- Singapore ploughs in US$3.2bil for Industry Transformation Programme
- Gobi Partners and Mavcap launch US$15mil Asean SuperSeed Fund
IT is not surprising actually that Singapore has announced a slew of programmes and initiatives to support a deeper adoption of technology and innovation in business.
After all, the aspiring Smart Nation is already one of the world’s most wired cities. Clearly, it is hungry to see its companies weave technology and innovation into their corporate DNA, so to speak.
It is committing S$4.5 billion (US$3.2 billion) into this initiative through an Industry Transformation Programme, Finance Minister Heng Swee Keat announced in his Budget 2016 speech.
As part of this, a Business Grants Portal will be launched in the fourth quarter, to consolidate the grants available from different government agencies.
Consolidating various grants available from different agencies is tough to do, and I am not sure if this means taking funds away from existing agencies and consolidating it, or if the Business Grants Portal acts as a single gateway to the relevant agency where all those funds are parked.
Malaysia actually tried to consolidate all its disparate funds for technology and innovation under one body, Agensi Inovasi Malaysia (AIM) or the Malaysian Innovation Agency, back in 2010 – but its then chief executive Dr Kamal Jit Singh told me that all he got for his efforts were “a back full of arrows shot at me.”
So I, for one, will be keen to see how Singapore actually does this as it makes clear its belief that technology stands central in any effort to improve business competitiveness.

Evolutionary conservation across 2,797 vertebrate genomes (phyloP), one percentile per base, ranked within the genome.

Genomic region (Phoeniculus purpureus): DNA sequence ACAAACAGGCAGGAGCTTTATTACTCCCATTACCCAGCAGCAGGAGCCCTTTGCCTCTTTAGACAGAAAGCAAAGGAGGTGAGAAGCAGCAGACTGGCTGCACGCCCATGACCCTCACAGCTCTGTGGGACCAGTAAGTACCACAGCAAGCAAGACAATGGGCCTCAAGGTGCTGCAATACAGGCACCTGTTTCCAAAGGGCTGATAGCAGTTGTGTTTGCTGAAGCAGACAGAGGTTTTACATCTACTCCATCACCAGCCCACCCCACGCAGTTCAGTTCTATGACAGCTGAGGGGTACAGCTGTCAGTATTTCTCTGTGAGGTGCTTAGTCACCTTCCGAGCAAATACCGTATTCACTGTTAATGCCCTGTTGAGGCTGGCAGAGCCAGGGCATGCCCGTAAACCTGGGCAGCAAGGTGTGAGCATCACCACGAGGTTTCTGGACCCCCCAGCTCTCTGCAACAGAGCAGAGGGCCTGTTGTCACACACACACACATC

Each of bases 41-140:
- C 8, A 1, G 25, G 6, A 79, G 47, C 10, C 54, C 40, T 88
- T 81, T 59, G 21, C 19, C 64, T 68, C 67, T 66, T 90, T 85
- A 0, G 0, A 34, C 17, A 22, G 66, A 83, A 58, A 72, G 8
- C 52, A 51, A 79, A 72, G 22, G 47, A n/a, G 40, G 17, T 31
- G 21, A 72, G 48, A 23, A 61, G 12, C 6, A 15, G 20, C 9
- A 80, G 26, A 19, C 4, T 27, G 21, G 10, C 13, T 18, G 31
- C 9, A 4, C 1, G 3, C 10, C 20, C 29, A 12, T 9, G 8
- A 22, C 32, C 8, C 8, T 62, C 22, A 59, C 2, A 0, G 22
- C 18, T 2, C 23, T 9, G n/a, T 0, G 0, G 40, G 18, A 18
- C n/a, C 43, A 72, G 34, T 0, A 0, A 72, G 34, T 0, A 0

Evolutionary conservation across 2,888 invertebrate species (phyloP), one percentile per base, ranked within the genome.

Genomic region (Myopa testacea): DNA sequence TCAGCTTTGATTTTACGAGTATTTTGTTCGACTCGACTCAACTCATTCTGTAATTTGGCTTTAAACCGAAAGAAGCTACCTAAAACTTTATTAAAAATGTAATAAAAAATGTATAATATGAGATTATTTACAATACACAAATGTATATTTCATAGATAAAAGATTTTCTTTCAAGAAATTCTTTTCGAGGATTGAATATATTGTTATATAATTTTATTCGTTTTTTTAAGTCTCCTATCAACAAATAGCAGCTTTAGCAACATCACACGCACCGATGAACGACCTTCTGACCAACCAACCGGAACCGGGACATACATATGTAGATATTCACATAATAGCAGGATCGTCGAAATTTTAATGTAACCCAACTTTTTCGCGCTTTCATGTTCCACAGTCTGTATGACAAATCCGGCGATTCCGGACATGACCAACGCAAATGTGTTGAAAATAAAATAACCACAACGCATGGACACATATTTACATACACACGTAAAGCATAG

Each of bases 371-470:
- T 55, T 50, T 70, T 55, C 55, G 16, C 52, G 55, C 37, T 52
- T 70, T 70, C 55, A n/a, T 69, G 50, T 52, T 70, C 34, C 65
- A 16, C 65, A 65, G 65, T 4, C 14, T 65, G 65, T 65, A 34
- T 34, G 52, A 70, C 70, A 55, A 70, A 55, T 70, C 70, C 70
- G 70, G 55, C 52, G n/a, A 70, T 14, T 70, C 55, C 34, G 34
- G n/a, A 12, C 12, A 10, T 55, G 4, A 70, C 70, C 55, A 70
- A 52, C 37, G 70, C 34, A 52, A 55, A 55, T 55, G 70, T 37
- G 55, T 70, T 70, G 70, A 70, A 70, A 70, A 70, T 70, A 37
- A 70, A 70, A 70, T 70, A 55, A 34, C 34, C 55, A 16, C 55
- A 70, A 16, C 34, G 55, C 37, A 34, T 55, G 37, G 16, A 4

In this sense, Singapore’s proposed allocation of over S$450 million (US$438 million) for a national robotics programme over the next three years is also logical for its small and medium enterprise (SME) focus.
It is, after all, among the most expensive cities in the world to do business in. Its SMEs have no choice but to innovate or die.
Not surprisingly, it also announced moves to strengthen what is already the strongest startup ecosystem in South-East Asia, and arguably Asia.
I want to end with some thoughts on the just launched RM60-million (US$15-million) Gobi Mavcap Asean SuperSeed Fund by China-based venture capital firm Gobi Partners and Malaysia Venture Capital Management Bhd (Mavcap).
It is a seed fund – okay, make that ‘super seed’ – with an average investment of US$500,000 into startups.
What strikes me though is the aggressive forecast of US$10-million revenue the fund expects its portfolio companies to have earned by the end of 2016, and the 600% year-on-year growth it expects.
Gobi and Mavcap announced five investments, with three more in the works. Even if they end up with 10 by the end of the year, that’s an impressive average of US$1 million revenue per company. That’s a lot for any South-East Asian startup.
That just serves to remind me of how startups in the region are still under pressure to earn revenue at an early stage. I wonder how many startup founders have raised money by selling the pitch of building an engaged user base first and monetising later. Hardly any, I would assume.
Entrepreneurs just have to accept the fact that early revenue must be part of the game plan in raising funding.
Have a restful weekend and a productive week ahead.
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